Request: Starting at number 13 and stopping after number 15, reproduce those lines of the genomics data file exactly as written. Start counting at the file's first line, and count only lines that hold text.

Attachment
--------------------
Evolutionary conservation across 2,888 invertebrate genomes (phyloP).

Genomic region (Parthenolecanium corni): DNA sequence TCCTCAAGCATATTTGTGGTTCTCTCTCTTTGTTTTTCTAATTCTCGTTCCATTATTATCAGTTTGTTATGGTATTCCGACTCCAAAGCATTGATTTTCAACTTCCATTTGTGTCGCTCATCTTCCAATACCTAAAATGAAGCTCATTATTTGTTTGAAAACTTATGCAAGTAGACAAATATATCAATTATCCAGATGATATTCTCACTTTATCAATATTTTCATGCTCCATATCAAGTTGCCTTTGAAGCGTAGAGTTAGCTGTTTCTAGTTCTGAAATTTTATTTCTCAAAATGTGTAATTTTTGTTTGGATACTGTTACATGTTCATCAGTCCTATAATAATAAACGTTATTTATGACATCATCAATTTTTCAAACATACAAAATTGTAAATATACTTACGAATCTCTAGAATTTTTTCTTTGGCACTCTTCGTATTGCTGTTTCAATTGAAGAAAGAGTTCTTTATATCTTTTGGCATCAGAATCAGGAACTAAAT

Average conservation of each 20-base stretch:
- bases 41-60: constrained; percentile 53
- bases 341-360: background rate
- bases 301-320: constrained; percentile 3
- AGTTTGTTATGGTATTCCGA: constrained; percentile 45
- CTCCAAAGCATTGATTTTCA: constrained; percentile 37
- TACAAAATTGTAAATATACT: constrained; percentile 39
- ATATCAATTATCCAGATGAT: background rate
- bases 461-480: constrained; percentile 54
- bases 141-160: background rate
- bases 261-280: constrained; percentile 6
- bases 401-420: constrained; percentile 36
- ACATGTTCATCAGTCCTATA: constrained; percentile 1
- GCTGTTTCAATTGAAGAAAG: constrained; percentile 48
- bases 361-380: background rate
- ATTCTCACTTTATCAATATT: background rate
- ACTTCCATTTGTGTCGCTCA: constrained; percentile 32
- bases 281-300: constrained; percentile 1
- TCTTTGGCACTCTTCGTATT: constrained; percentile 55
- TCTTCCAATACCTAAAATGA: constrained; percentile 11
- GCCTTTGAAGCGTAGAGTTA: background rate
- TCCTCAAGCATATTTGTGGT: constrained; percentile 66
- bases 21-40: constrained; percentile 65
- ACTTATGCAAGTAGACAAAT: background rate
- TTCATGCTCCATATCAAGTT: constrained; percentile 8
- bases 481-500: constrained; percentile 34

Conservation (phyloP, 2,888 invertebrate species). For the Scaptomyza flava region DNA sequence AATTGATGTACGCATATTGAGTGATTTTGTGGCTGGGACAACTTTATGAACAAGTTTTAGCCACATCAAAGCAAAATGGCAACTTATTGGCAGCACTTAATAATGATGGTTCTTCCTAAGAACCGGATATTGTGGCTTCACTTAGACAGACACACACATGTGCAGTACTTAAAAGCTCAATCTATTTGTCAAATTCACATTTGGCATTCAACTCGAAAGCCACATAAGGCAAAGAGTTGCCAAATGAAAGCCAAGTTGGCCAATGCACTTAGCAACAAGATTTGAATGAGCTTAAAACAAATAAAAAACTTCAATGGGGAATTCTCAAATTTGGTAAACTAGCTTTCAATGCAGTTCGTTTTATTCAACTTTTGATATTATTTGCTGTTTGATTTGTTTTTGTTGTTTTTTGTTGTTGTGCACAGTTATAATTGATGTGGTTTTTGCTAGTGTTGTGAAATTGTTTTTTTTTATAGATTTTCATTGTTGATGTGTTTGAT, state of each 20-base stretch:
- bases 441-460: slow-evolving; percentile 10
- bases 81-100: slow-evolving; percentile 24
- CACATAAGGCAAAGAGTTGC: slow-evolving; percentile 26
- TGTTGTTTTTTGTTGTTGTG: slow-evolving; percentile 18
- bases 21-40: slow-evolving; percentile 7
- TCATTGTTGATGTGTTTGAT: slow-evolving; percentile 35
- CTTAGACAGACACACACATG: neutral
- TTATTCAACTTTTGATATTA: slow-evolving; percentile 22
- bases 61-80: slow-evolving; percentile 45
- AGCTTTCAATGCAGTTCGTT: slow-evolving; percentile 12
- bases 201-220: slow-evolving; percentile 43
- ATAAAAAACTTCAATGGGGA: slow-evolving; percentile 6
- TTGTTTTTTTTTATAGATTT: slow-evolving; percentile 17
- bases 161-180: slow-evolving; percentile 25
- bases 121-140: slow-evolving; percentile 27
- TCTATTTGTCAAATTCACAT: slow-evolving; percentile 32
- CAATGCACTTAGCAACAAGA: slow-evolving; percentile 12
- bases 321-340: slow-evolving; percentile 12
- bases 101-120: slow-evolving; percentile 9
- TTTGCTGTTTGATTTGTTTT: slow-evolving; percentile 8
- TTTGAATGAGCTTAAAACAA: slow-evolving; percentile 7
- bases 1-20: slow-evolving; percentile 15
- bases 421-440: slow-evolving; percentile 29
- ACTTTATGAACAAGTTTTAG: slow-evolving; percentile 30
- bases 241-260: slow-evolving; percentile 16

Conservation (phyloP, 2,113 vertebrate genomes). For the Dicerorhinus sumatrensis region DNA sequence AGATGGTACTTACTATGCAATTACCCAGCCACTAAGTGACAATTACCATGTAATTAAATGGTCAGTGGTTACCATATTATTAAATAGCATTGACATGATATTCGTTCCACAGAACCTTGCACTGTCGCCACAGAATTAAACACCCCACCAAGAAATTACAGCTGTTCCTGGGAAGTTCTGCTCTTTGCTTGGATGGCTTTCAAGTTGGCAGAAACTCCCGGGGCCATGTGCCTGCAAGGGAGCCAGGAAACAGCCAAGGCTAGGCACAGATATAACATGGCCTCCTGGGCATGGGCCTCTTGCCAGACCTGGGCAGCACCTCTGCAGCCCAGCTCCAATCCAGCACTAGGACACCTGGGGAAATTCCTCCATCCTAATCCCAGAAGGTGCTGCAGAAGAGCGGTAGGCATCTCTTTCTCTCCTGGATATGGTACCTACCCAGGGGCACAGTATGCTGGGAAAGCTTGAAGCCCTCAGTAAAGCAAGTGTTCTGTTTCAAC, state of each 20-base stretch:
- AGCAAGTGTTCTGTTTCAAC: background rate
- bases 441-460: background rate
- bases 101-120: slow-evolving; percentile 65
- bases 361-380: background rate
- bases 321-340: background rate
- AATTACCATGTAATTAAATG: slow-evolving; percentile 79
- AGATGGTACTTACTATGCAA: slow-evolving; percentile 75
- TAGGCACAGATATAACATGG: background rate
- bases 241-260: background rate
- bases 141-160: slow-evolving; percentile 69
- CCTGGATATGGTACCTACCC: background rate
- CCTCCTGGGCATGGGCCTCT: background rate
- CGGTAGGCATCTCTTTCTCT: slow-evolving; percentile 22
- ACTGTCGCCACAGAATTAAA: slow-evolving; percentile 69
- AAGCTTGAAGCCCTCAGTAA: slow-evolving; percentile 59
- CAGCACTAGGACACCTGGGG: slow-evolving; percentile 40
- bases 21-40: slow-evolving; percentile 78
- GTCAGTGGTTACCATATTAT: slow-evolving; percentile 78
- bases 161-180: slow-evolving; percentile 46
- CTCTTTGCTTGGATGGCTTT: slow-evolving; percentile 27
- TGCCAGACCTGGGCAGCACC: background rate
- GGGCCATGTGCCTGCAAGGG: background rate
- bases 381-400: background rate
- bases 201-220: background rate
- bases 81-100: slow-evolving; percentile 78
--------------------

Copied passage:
- bases 261-280: constrained; percentile 6
- bases 401-420: constrained; percentile 36
- ACATGTTCATCAGTCCTATA: constrained; percentile 1